On Sunday, Governor Andrew Cuomo of New York announced a proposal to end the tip credit in the state. The tip credit currently allows restaurants to pay tipped employees less than the federal minimum wage and use tips to make up the difference. This saves restaurants on labor costs and gives them flexibility in how they pay workers.
This new rule, however, would do away with this practice due to allegations that many of these workers are susceptible to exploitation by employers and not properly compensated. The governor’s office said in a statement on its website that many employers have difficulty keeping track of tips, and because they fluctuate, workers don’t always know when they are being underpaid.
“Complicated tip credit recordkeeping can make it difficult for employers to know whether they are meeting their obligations and can be a vehicle for wage theft when employers fail to pay workers properly,” the statement said. “Anecdotal evidence suggests that tips do not always make their way into workers' hands, further reducing their income, and the ‘topping up’ of tipped workers by their employers is difficult to enforce when records are not properly kept. This can also require the Department of Labor to expend extensive investigative resources to check records and calculations. This is not always intentional on the part of the employer, as it can be difficult to keep track of employee tips properly.”
Opponents, however, claim that doing away with the tip credit would hurt businesses that are already struggling to pay labor expenses, and it would further increase the pay gap between tipped front-of-house employees, who would earn tips in addition to the minimum wage, and back-of-house employees, who would only earn the minimum wage without tips. They further argue that this pay discrepancy makes it hard to recruit and retain back-of-house staff.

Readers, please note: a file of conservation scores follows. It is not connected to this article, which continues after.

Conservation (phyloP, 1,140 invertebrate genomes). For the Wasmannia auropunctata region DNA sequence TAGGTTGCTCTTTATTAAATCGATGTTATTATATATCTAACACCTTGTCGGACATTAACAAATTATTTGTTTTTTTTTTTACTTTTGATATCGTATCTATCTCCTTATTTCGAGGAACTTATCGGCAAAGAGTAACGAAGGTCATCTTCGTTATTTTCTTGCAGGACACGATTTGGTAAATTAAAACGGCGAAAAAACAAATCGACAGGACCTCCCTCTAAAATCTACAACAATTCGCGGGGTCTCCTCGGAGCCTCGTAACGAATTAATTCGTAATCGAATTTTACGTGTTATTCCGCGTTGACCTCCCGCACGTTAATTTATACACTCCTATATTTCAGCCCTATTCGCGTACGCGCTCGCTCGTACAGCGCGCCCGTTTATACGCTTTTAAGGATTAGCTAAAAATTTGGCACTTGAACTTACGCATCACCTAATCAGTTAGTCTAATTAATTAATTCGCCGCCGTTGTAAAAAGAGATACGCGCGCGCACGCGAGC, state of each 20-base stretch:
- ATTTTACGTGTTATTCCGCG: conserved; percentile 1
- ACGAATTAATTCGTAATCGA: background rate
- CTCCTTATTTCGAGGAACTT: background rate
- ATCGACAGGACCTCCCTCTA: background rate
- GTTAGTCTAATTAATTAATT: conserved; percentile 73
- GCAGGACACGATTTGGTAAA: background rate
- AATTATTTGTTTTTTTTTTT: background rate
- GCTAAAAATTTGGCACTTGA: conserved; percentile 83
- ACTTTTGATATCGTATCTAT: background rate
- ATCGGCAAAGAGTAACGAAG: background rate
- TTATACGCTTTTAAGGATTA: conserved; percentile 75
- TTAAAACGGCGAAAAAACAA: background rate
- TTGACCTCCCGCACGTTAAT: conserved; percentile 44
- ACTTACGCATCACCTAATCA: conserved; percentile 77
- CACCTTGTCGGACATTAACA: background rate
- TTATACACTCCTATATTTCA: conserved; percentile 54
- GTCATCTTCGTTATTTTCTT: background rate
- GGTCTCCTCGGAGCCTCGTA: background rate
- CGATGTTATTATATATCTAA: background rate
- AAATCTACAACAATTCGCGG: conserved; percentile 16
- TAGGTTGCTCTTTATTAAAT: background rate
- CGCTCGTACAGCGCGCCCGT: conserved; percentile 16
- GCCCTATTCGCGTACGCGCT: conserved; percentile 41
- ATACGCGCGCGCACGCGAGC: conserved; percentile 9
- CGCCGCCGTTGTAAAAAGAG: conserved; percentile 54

The New York State Department of Labor will host public hearings on the issue to gather input from workers, business owners, and community members. If the proposal passed, New York would join Alaska, California, Minnesota, Montana, Nevada, Oregon and Washington as states that do not allow tip credits and require employees to be paid the same minimum wage as other employees regardless of tips.
This proposal comes after the federal Department of Labor’s announcement last week of a proposed rule that would roll back the Obama administration’s ban on pooling tips between front- and back-of-house to reduce the disparity between these workers. Both the proposal in New York and that of the federal government are mired in much of the same conflict between the rights of workers and their employees. Business communities nationwide will assess the way they pay employees in the coming months and change the way restaurants do business.